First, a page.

Sunday Art Brunch: from a podcast about Afrofuturism to a tool that protect artists from the threat of AI-generated plagiarism


Come and be a part of our Sunday Art Brunch series, where we offer a carefully curated selection of art news and developments from around the world. Whether it's updates on upcoming exhibitions, market trends, or insider insights into the industry, we have you covered. Join us to start off your Sunday with a touch of style and stay up-to-date with everything happening in the art world.

What Is Afrofuturism, and Why Is It So Relevant Today

Ellen Gallagher Bird in Hand (2006) Tate © Ellen Gallagher

Artnet has created a podcast exploring the Afrofuturism. It is an art movement that has gained widespread recognition and popularity, unlike many other recent art movements. It has been celebrated and acknowledged in various art forms, such as the installation of an Afrofuturist period room at the Metropolitan Museum of Art, the success of the blockbuster movie Black Panther and its sequel, and an upcoming exhibition at the National Museum of African American History and Culture. Afrofuturism is a complex and diverse movement that blends various influences, including experimental jazz, Detroit techno, sci-fi, fantasy, art, and technology. With Black History Month approaching, Ytasha Womack, the author of Afrofuturism, The World of Black Sci-fi and Fantasy Culture, and an active artist in the tradition, provides insights into the Afrofuturist art history, its defining aesthetic, and touchstones, and the reason behind its recent surge of excitement. Artnet News National Art Critic, Ben Davis, interviews Womack to delve into these topics further.

During World War II, paintings by Renoir, Cézanne, and Gauguin were stolen and now Paris's Musée d'Orsay has been ordered to return them

Renoir's 'Marine Guernesey' from 1883 © WIKIMEDIA COMMONS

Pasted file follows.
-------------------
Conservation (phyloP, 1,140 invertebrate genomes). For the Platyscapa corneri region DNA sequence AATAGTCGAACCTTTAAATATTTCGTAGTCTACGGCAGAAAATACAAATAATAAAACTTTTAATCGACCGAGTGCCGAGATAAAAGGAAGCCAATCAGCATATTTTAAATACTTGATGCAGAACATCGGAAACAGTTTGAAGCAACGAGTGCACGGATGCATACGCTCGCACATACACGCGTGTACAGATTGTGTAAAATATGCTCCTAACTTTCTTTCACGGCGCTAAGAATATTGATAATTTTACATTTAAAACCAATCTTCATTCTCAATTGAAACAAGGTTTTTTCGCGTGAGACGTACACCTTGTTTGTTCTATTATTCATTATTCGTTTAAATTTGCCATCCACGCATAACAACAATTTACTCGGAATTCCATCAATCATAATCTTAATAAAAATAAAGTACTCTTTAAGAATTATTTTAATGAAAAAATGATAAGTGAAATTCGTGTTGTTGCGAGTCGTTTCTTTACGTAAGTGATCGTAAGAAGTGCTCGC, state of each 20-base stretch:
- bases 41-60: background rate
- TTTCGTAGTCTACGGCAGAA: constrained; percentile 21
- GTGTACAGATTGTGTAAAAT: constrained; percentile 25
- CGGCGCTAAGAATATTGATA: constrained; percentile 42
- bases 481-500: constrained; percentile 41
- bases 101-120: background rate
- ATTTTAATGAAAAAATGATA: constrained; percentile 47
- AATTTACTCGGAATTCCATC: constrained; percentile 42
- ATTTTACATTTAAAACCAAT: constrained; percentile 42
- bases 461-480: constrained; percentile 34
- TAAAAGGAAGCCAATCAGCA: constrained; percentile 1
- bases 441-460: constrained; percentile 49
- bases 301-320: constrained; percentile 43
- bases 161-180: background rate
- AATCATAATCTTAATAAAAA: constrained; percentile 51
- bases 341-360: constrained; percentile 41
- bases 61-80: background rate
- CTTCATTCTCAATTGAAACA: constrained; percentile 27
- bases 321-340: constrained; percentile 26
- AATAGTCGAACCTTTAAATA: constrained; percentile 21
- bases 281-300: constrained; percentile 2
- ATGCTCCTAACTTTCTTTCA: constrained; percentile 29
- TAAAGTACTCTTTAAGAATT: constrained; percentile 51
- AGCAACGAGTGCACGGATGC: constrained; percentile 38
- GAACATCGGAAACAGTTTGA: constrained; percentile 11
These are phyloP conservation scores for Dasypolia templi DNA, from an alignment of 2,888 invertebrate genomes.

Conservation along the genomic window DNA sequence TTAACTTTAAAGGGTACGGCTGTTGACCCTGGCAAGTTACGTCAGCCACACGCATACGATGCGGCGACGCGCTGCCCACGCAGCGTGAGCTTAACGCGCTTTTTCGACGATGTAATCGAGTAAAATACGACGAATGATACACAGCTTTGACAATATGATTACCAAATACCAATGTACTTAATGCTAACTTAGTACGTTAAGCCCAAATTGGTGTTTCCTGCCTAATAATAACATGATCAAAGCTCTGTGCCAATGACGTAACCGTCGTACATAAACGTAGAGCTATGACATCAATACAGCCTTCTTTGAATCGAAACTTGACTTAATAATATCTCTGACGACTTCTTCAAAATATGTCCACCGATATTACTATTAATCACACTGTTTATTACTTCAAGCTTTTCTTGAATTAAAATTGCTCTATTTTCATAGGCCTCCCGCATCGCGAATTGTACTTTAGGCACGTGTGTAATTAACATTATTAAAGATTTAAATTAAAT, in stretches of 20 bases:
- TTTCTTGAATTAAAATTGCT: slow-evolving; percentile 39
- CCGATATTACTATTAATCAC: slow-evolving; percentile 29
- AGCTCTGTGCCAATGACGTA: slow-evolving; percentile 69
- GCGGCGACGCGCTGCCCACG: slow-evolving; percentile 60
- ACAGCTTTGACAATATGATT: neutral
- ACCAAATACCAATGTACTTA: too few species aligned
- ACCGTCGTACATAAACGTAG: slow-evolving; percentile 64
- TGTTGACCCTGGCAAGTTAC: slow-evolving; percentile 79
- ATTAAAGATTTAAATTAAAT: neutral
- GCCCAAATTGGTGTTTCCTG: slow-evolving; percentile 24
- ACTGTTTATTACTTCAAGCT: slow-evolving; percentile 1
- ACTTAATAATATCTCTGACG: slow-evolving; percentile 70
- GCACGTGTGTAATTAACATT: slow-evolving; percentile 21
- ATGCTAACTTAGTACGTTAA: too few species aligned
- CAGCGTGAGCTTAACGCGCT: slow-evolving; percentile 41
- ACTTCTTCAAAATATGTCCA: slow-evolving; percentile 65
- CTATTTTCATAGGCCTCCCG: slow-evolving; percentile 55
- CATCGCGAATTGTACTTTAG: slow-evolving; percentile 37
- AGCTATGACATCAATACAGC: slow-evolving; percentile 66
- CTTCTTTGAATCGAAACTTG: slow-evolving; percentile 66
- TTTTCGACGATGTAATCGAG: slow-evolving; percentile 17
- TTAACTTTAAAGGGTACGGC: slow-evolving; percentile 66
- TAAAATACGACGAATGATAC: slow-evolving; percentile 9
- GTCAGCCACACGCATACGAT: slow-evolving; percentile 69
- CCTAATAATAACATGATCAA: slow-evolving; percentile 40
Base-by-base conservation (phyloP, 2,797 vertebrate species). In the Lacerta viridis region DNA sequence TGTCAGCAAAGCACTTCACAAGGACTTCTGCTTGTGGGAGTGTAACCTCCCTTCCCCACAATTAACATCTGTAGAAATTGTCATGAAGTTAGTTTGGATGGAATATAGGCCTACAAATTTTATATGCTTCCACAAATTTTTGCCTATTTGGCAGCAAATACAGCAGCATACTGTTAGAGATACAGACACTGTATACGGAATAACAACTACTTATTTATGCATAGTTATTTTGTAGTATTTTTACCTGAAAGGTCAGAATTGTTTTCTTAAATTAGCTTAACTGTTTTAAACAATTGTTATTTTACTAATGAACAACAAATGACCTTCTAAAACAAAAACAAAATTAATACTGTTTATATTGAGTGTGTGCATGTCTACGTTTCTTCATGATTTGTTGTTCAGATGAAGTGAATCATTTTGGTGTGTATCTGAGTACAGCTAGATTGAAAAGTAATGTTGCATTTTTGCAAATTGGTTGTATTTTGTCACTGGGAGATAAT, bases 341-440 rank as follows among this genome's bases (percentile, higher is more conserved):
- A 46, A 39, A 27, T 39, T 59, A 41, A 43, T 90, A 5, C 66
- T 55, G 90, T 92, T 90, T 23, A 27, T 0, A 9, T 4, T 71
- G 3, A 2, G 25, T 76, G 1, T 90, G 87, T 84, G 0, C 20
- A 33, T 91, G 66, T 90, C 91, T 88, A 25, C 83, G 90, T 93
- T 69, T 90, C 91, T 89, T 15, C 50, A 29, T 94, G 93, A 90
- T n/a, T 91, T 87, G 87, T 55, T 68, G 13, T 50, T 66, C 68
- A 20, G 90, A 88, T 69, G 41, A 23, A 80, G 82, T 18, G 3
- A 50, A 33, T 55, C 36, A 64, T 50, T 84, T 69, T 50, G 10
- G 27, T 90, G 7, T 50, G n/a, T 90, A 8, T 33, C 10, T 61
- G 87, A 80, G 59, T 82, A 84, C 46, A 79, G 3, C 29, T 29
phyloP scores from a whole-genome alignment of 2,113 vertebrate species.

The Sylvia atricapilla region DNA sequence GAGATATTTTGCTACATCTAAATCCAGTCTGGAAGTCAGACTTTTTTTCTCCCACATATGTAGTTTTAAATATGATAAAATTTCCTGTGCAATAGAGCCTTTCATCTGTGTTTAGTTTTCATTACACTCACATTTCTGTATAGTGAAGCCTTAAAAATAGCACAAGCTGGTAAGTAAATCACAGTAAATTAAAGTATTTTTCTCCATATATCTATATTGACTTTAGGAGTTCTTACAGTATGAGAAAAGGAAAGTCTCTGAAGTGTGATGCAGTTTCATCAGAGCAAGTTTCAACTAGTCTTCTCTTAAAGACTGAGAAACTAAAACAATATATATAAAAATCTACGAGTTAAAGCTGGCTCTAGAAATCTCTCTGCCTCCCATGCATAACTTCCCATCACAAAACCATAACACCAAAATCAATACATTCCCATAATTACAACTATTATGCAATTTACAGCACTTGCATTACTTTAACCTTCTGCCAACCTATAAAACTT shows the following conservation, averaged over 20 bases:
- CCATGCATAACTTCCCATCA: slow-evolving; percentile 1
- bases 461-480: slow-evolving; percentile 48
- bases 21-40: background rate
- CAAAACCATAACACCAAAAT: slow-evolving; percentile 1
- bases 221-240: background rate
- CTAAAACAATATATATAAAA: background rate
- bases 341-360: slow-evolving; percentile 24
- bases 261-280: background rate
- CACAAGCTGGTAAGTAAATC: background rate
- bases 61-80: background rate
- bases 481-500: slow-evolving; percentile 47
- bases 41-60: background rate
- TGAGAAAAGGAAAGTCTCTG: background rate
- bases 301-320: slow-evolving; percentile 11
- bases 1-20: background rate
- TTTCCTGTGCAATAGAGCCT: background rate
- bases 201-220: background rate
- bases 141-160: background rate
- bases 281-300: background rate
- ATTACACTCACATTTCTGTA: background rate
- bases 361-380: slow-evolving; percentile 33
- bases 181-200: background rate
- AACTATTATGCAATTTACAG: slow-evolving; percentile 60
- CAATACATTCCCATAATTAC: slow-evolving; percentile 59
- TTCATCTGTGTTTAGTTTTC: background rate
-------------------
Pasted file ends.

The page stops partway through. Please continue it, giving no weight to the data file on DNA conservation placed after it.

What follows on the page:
The Musée d'Orsay in Paris has been instructed by a French administrative court to return four major paintings by Gauguin, Renoir, and Cézanne, which were stolen during World War II, to the heirs of Ambroise Vollard, a prominent French art dealer of the 20th century. The Art Newspaper reported that the collection of works includes Renoir's Marine Guernesey, painted in 1883, a study for the Judgement of Paris completed around 1908 held by the Cleveland Museum of Art, Gauguin's Still Life with Mandolin from 1885, and a watercolor piece titled Undergrowth from 1890-1892 by Cézanne. The heirs had been seeking the return of the paintings for ten years, after experts allegedly stole seven paintings from Vollard's estate following his death in 1939. The four paintings were determined to have been stolen and were listed as "to be restituted" on a database of art recovered in Germany after the war. However, complications arose due to the circumstances of the case, including family feuding over Vollard's collection, the involvement of a designated executor in the theft, and the fact that Vollard was not Jewish, and his artwork was not seized under the race laws issued by the Nazis. Despite these complications, a magistrate ruled that any property lost during the war must be returned to its original owner, whether looted by the Nazis or not. The Vollard collection has been dispersed to museums and private collections worldwide, leading to ongoing legal battles waged by the heirs over their return.